• [0031]
    Each of the nodes 0-3 shown in FIG. 1-4 includes flow-control electronics and a transceiver. FIG. 6 shows a schematic representation of a node including flow-control electronics 601 and an example transceiver comprising it transmitter 602 and lour receivers 603-606. As shown in the example of FIG. 6, the flow-control electronics 601 are in electronic communication with the transmitter 602 and the receivers 603-606. The transmitter 602 can be configured with an array of light-emitting sources, such as light-emitting diodes, semiconductor edge-emitting lasers, or vertical-cavity surface-emitting, lasers (“VCSELs”). In certain examples, the sources can be configured to emit electromagnetic radiation with approximately the same wavelength. In other examples, each source can be configured to emit a different wavelength providing for dense-wave division multiplexing channel spacing. In still other examples, the sources can be configured to emit wavelengths in wavelength ranges providing for coarse-wave division multiplexing channel spacing. The use of wavelength division multiplexing reduces the number of waveguides needed for the same number of channels. In the example shown in FIG. 6, the transmitter 602 comprises 4 sources, each of which is separately controlled by the flow-control electronics 601 to emit an optical signal. The transmitter 602 may include separate electronically operated modulators for modulating each channel of light generated by the transmitter 602. Directional arrows 610 each represent a separate optical signal generated by a corresponding source. In certain examples, the optical signals 210 can be sent in separate waveguides of a broadcast bus in the minibus optical interconnect fabric. For example, with reference to FIG. 3, the transmitter 602 can represent the transmitter of node 0 with each of the 4 optical signals 610 carried by one of the waveguides 301-304.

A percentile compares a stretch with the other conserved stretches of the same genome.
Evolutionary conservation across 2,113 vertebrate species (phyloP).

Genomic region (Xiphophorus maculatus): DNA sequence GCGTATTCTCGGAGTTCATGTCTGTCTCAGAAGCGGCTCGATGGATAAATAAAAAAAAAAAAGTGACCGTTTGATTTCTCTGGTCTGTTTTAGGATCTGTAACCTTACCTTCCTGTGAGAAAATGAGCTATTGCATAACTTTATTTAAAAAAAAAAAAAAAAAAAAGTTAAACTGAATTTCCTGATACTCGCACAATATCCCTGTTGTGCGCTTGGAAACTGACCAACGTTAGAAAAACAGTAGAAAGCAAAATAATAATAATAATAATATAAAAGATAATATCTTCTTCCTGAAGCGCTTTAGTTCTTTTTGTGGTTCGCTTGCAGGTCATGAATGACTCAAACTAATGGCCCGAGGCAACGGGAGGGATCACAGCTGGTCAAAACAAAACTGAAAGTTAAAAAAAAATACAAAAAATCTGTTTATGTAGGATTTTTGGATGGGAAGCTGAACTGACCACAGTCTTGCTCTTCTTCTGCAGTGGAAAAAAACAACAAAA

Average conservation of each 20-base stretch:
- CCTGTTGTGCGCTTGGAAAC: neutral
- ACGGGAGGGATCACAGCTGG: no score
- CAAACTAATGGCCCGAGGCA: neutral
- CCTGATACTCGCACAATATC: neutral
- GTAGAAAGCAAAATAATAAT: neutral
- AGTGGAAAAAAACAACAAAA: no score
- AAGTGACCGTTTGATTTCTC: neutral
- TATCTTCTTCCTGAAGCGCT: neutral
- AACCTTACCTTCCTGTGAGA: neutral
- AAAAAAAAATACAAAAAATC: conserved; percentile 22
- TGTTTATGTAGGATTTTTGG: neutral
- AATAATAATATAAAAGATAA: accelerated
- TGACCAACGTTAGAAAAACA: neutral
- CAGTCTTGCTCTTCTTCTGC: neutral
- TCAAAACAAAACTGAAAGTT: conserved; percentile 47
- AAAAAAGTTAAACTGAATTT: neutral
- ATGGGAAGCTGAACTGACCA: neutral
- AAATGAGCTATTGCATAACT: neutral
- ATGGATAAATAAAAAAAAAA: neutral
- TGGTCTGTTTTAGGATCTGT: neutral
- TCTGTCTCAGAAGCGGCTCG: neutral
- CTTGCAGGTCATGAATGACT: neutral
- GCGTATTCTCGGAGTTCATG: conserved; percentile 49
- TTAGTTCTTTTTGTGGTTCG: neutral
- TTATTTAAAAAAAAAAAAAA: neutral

• [0032]
    Each of the receivers 603-606 comprises an array of photodetectors. The photodetectors can be p-n junction or p-i-n junction photodetectors. Sets of arrows 611-614 each represent 4 optical signals generated by different nodes in the same manner as the optical signals generated by the transmitter 602. For example, referring to FIG. 3, the sets of optical signals 611 and 612 correspond to optical signals 310. In certain examples, each optical signal can be carried to a photodetector of a receiver via a separate waveguide. In other examples, each optical signal can be optically coupled directly from the associated broadcast bus to a photodetector of a receiver.
  • [0033]